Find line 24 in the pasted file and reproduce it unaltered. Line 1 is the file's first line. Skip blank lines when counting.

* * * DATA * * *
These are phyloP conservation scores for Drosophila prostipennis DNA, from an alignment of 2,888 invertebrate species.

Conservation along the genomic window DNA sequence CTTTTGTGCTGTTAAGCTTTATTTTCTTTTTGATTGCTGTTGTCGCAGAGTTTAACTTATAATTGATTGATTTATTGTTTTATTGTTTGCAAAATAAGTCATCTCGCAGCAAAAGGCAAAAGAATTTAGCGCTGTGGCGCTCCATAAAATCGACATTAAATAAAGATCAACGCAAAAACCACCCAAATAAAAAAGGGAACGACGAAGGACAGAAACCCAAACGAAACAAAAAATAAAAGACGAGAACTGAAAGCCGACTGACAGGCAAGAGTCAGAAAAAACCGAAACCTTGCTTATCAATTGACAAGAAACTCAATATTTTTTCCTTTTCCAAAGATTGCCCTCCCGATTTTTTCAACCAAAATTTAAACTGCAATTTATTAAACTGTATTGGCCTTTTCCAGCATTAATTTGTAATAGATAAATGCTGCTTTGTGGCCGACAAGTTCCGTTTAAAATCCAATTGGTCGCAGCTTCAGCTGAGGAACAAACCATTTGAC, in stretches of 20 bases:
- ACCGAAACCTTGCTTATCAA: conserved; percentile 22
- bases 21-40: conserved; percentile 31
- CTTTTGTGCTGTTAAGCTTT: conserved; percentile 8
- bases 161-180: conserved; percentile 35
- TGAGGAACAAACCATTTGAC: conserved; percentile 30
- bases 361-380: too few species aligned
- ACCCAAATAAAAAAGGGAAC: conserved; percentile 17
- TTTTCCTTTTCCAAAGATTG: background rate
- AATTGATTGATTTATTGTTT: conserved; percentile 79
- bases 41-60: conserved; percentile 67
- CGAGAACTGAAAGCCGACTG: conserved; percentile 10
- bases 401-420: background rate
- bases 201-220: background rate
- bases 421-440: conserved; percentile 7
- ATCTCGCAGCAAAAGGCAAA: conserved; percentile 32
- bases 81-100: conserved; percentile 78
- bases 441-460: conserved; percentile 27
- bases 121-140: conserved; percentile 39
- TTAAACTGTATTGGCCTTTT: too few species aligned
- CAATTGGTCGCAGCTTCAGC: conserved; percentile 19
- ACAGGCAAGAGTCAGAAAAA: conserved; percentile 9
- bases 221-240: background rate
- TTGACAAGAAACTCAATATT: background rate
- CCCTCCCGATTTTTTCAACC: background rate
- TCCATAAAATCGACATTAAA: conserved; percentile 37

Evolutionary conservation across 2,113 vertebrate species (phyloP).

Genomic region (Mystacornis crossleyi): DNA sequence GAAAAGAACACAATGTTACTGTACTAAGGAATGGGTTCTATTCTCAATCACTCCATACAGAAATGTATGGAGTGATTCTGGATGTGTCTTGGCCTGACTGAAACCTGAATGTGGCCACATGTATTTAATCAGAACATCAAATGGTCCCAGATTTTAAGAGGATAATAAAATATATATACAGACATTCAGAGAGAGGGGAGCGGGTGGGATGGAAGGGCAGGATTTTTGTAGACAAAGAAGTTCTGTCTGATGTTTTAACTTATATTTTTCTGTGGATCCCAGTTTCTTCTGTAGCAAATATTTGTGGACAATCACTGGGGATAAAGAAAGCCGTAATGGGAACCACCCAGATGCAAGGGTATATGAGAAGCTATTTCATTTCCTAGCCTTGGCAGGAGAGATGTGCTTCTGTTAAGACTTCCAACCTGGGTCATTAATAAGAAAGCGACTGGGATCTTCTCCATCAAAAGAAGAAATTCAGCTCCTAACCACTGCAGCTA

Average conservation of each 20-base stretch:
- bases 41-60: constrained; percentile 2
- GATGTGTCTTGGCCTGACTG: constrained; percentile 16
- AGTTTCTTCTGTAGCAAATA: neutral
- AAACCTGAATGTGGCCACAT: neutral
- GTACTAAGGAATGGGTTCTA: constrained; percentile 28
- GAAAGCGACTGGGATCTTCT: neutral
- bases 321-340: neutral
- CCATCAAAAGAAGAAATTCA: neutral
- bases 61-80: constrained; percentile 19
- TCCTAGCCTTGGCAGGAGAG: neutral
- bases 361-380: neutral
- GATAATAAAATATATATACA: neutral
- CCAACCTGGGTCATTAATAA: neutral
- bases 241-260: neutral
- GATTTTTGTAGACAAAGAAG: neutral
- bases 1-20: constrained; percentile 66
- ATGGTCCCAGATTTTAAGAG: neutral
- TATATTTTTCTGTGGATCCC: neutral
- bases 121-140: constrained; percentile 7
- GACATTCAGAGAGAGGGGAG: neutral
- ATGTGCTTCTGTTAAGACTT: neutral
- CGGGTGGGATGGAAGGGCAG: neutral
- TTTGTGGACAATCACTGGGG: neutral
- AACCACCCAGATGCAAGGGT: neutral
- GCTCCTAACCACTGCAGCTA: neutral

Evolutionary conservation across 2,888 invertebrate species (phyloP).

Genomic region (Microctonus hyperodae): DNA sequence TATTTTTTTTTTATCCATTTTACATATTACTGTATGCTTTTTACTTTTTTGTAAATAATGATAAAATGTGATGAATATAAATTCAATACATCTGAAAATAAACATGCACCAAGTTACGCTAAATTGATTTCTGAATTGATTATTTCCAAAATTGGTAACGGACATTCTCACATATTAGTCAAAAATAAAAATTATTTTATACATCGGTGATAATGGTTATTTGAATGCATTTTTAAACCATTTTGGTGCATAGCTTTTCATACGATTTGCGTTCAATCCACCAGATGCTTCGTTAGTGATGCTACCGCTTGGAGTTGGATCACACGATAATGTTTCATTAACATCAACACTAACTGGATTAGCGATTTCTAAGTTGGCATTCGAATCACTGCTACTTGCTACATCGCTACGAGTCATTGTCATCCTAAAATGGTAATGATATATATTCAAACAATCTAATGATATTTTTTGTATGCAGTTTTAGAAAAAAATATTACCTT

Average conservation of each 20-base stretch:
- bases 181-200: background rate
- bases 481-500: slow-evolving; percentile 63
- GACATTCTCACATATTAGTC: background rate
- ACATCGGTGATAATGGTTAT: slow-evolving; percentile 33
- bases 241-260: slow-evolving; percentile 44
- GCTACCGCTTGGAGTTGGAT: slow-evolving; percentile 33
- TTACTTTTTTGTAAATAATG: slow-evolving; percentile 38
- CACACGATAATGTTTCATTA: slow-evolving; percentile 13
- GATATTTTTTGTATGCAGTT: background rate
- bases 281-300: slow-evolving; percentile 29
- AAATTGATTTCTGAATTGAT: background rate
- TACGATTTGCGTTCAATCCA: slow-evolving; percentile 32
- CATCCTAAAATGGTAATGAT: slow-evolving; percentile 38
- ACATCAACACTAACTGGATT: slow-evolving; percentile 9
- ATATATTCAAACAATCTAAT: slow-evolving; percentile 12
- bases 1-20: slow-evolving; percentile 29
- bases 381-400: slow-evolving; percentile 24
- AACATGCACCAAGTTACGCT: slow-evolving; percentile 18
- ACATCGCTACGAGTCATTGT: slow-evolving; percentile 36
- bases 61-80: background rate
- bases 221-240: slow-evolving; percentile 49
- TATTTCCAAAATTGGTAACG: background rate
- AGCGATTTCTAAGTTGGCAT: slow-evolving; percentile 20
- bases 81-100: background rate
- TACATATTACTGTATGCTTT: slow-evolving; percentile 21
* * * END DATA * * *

- bases 221-240: background rate